One of the things that happened was I had these drafts and I worked in collaborations for quite a long time as part of my process. I think it's a way to step out of my general tendency toward isolation. I've been doing these collaborations and one of my collaborations this past year was with this band. I would have this sheaf of rough poems and I'd be expected to fill in certain parts of their performance with language. Whatever worked with the music of these people sort of became the poems. The music is really a part of it. It couldn't have been written without the music. It was a really interesting and pleasant experience.
And you have those sorts of poems. "AK-47" is a poem like that. And "Epithalamion" is like that. Well, maybe not collaborative, but—
Yeah. Yeah. It was for people I really love. And actually it was collaborative because I sat with them for a long time and we had conversations. I asked them how they met and things like that.
You kind of blew my lid off with what you said about sitting in this uncomfortable space of not having a project. Because I feel like a huge crutch for me in my recovery has been immediately being able to displace that obsessiveness in one addiction into the other thing. Into poetry. It's something that I'm aware of, but maybe I haven't deliberately thought too much about it because it's worked for me this far.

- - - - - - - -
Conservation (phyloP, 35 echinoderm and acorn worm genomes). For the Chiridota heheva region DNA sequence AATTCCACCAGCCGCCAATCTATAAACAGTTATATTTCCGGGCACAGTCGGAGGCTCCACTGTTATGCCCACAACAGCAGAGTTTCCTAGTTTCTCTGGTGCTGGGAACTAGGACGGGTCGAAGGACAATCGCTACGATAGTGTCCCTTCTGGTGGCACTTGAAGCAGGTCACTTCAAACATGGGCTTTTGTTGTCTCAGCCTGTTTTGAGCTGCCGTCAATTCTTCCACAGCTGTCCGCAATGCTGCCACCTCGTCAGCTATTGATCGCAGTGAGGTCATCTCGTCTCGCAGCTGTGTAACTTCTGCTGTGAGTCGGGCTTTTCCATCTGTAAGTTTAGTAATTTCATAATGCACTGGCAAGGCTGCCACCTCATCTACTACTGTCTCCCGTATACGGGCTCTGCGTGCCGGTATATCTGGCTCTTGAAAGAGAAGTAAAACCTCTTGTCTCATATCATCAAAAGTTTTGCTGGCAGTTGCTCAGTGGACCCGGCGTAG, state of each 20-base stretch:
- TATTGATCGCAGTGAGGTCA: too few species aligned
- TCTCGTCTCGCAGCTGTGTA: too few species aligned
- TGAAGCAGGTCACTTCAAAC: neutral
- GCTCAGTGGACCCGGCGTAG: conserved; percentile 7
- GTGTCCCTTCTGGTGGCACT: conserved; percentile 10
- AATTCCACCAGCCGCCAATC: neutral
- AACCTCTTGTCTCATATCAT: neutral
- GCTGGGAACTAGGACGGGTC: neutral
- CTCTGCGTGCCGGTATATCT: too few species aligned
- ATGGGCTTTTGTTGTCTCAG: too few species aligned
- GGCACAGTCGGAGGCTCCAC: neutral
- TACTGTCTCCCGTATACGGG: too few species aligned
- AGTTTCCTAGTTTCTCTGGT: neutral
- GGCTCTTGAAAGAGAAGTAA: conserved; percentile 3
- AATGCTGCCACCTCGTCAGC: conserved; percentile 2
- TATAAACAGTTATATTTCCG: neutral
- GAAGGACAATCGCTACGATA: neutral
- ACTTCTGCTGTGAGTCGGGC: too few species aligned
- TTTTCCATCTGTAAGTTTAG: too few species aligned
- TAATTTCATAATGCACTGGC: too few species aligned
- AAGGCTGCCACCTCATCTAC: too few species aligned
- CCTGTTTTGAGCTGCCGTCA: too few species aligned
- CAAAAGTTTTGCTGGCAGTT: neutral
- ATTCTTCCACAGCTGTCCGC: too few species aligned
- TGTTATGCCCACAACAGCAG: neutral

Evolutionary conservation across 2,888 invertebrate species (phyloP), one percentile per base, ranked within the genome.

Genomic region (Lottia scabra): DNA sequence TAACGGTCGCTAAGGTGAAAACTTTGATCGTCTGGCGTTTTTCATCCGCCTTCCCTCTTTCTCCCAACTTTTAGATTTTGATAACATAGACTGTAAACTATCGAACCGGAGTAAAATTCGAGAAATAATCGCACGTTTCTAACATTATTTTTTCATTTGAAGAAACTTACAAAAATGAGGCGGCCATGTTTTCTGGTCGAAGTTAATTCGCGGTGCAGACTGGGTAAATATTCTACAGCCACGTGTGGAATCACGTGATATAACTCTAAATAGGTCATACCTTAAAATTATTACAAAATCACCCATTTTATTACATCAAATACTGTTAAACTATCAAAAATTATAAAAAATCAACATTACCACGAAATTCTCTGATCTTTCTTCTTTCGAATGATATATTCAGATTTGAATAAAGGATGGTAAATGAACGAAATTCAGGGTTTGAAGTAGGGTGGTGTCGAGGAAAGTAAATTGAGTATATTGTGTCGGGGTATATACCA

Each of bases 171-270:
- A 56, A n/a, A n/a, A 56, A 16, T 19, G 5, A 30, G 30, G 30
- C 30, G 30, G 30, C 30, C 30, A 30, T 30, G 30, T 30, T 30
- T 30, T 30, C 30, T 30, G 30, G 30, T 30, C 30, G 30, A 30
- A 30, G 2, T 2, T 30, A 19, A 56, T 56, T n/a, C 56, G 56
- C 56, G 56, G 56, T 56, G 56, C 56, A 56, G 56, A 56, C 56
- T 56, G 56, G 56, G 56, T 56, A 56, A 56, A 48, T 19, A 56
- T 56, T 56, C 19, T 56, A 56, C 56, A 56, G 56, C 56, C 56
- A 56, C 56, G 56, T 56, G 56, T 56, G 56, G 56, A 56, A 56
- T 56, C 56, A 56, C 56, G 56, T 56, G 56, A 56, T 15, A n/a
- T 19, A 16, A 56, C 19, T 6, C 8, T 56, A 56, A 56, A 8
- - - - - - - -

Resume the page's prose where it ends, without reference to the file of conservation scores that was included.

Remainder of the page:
Yeah. It's better than it was. It's progress. It's funny, for me it reached a dead end in a certain way, which is interesting because it was like, "Wow, even that's a dead end." And well, then what is the way? It's a real spiritual crisis.